In fact, you could do more than use frequently asked questions from every competitor you can think of just to assemble a list.

What else can you use existing FAQs for?

You could use FAQs as questions in an interview and try to get a bit more information out of an expert than you might get from an online FAQ handily provided by your competitors. The great thing is you’re answering real questions from clients rather than making stuff up and hoping it’ll help someone out there in the big, big universe… well, you get my point.

  • There is much to be said for using information that’s already out there.
  • On the other hand, there is also value in providing the kind of content that’s not all over the web.

If you can’t provide unique content, then presenting highly useful information in a way that suits the needs of your audience should still give some of them a reason to store your article in their Favorites.

Adding value by transforming content

The way to add value to already useful information is probably in making that information ‘actionable’ – fit for immediate use. This rules out theoretical essays and models:

  • Your content should be almost a copy/paste kind of thing, or
  • It should be an overview so complete that no visitor to your website will need to look anywhere else ever again.
  • It should have extras not usually found in similar overviews. If your competitors are not in the habit of adding relevant links to their examples, you should. If other websites lack visual content to guide visitors through, that’s another extra you could add if you’re a visual content pro.

Favorite content

Lists and tables containing information people need repeatedly are often marked for later (re)reading. If you want to create other people’s favorite content it should be:

  1. Content provided by a known expert (organization)
  2. Content that has proved to be correct and complete.
  3. Content that is well-structured (‘at a glance’).

How do you know if people have favorited a specific piece of content?

Depending on the topic, users of your content will visit your page every month or every week – maybe even every day, where other pages tend to get far fewer views apart from a peak whenever you draw attention to them. Your stats will end up showing a wavy line going up and down and – importantly – up again after every down for quite some time.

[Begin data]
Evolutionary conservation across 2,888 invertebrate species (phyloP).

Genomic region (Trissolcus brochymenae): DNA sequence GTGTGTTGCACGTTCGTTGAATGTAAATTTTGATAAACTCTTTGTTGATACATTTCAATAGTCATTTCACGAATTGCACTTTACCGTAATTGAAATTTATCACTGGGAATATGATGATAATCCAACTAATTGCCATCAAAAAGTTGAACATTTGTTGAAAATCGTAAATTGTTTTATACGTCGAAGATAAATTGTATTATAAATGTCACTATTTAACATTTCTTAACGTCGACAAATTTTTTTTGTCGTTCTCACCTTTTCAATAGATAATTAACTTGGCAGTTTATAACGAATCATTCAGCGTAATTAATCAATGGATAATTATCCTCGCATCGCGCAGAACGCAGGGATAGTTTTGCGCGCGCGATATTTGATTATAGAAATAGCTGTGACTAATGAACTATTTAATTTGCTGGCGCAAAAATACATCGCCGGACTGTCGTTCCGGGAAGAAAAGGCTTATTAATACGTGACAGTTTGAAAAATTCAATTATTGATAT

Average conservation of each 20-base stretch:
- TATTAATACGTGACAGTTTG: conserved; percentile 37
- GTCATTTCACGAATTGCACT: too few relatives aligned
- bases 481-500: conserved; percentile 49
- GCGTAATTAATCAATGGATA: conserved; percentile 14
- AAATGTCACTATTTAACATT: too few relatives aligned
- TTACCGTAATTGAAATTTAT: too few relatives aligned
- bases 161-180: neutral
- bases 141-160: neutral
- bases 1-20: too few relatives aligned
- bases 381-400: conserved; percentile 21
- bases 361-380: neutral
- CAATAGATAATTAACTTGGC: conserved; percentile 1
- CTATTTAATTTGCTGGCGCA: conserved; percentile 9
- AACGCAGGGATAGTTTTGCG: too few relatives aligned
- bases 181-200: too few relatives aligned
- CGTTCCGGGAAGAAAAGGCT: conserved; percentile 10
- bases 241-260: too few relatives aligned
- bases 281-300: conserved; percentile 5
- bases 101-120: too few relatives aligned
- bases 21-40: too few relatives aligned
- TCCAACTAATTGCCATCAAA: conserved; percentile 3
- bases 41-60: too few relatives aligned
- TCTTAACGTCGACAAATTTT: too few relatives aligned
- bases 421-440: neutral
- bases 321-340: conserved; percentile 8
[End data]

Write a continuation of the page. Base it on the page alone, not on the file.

If you notice this type of pattern in the stats for a page with a sell-by date, you’ll need to follow up with a new piece of content. Link to your new content from your old page and vice versa.

If you get your facts straight your article could become a regular landing page for a number of your website’s visitors. Where would you like them to go from there?

The art of content curation: mind your p’s

How do you handle existing content so that you add value to what’s obviously already out there? In this post I’d like to distinguish several aspects – levels if you will, or approaches – of content curation. I’ve handily summarized these aspects as the 3 P’s of content curation: pick, prepare, and present.

Some content curators stick to one or two aspects, but for best results, add a measure of all three ingredients.

Pick: content selection (social media)

content curation: pick, prepare, present

Pick, prepare, present – image on Flickr

Many tools, from Twitter search to Scoop.it’s suggested content or Squirro will help you make a selection of content for republishing on social media.

  1. Some accounts on Twitter will retweet just about anything about topic X.
  2. Experts make sure they build their reputation and keep it intact by (re)sharing only quality content.

The actual content stays where it is: on someone’s website.

Pick: content selection (websites)

On the other hand, a number of websites are basically one big RSS-feed by the looks of them – and some of them republish complete articles. If you’re looking for quality content and want to republish articles from certain websites on a regular basis:

  1. you’ll need to arrange something with the content creators and expect them to want something in return;
  2. your content creators may appreciate their logo, a link, and perhaps a banner on your website. One good turn deserves another?

Prepare: edit, edit, edit

Sometimes you just can’t help yourself – you’ve got to edit if:

  • the original content is so crappy you don’t want it on your own website without a bit of editing. You try to keep the good ideas while editing out the bad spelling, abysmal grammar, and bone-headed typos.
  • quality content has gone stale and it’s easy to update it. Sometimes all it takes to freshen up an article is two lines and a link to refer to recent developments.
  • a few headings and subheadings would facilitate easy reading. Some articles just aren’t written for online reading, certainly not on – say – a mobile phone.

Edit existing content on these points and it’s hard to see how you can’t improve on the original.

Present: recreate your content for your audience